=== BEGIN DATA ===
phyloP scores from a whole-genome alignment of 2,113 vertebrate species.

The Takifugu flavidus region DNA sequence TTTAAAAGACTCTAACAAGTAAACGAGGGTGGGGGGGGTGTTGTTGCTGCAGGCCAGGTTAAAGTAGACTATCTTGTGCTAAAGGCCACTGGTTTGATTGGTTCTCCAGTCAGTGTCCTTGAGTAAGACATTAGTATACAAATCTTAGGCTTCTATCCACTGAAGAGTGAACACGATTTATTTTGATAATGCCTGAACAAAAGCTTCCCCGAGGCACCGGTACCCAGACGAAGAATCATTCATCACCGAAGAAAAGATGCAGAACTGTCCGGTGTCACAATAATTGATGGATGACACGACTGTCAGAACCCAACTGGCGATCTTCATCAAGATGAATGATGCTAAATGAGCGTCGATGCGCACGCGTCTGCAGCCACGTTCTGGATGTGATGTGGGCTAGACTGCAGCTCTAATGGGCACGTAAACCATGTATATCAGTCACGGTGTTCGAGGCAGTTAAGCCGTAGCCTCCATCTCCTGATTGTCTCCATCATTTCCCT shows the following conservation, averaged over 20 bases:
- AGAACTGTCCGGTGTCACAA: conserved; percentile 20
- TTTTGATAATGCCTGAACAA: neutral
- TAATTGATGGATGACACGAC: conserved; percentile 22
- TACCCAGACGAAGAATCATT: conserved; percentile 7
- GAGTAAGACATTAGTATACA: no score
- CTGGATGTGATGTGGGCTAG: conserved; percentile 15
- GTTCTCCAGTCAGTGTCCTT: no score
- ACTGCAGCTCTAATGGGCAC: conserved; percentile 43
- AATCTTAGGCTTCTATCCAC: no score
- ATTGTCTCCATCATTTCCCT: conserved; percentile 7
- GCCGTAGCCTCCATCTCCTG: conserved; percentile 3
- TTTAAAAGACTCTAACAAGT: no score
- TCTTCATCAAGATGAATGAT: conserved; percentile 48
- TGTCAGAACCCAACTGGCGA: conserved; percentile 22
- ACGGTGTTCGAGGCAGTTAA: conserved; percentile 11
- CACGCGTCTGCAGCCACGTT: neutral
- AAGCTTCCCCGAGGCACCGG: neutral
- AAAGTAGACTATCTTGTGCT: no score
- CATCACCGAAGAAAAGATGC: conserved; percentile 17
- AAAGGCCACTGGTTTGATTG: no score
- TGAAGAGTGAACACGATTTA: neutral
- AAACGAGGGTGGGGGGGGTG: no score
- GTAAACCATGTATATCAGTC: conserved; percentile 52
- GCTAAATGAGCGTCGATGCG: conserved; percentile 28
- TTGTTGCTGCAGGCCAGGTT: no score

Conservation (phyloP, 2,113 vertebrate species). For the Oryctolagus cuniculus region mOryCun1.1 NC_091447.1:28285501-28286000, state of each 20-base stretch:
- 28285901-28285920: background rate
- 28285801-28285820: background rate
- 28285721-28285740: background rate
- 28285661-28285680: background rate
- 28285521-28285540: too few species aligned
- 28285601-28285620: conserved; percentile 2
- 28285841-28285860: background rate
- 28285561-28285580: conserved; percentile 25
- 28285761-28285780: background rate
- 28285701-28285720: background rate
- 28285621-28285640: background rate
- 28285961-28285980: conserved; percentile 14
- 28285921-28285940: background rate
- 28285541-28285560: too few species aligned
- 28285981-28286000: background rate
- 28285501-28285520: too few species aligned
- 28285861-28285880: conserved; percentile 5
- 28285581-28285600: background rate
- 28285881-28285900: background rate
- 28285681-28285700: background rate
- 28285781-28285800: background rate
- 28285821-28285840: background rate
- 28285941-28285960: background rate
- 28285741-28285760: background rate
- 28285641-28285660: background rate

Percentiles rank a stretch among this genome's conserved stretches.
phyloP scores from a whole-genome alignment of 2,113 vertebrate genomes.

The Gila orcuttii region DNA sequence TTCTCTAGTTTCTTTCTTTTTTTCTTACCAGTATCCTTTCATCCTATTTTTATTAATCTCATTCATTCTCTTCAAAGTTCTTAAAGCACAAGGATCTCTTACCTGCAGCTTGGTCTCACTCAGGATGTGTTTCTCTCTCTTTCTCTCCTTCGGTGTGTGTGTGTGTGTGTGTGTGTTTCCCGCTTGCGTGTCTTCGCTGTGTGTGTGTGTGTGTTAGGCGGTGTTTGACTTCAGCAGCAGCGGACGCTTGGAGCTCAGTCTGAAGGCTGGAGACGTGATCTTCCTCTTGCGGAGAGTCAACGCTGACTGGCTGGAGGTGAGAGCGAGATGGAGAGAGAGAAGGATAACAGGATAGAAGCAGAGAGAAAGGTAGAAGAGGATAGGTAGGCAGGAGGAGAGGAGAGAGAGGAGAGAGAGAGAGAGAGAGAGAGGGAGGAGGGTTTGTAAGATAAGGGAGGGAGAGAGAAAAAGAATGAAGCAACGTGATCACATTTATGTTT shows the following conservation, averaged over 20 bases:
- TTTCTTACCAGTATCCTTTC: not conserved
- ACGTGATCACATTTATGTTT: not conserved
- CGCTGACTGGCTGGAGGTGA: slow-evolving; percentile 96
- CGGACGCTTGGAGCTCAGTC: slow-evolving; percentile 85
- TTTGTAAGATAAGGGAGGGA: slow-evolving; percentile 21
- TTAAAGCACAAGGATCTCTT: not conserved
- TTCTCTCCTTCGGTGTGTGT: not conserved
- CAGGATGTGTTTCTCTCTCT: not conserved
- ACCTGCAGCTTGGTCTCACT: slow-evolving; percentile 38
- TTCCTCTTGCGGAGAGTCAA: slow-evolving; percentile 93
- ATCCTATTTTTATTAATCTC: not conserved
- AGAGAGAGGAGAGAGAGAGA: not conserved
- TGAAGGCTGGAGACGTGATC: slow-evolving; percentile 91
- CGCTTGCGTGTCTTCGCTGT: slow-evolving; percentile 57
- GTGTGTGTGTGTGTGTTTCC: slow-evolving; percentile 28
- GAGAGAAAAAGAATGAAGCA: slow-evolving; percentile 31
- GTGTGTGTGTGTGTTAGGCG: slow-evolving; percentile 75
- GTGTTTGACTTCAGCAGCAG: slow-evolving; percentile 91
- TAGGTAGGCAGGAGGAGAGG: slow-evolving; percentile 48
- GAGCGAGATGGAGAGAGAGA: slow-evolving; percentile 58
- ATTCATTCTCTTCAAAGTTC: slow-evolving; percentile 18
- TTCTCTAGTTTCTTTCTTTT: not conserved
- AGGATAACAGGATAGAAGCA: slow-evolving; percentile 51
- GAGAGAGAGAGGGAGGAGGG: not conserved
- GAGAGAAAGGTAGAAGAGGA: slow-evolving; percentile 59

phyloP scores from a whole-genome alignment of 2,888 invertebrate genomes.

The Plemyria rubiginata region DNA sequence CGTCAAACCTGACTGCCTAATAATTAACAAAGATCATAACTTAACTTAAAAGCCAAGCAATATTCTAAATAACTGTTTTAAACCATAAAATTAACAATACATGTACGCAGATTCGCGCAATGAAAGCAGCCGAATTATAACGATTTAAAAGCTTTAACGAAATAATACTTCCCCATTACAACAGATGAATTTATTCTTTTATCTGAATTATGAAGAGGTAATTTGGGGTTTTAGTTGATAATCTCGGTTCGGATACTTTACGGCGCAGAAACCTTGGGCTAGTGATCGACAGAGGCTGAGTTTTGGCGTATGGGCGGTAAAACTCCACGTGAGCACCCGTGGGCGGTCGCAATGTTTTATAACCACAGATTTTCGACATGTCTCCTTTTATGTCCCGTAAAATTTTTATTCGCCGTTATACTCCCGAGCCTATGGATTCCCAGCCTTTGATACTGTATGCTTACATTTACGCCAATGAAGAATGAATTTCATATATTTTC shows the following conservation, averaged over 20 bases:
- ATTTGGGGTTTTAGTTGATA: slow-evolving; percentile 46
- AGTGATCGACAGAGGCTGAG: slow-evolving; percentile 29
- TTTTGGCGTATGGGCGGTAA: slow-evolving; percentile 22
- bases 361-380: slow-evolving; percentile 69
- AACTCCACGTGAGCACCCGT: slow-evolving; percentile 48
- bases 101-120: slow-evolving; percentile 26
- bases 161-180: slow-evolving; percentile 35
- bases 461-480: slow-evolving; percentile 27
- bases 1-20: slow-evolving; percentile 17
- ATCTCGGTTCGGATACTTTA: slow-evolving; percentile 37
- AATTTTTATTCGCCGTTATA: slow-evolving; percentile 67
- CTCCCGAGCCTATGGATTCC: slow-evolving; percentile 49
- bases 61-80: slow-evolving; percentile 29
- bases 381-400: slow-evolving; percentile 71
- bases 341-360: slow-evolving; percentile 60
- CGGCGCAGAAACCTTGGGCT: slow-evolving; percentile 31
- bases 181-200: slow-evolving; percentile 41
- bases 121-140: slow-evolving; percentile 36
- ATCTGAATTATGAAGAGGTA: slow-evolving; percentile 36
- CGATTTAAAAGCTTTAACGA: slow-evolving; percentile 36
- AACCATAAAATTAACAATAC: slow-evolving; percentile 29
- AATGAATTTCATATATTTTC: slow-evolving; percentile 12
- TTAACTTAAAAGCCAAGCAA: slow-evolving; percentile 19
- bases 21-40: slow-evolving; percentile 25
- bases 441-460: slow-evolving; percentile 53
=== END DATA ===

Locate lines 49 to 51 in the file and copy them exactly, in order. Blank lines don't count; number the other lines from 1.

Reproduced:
- 28285781-28285800: background rate
- 28285821-28285840: background rate
- 28285941-28285960: background rate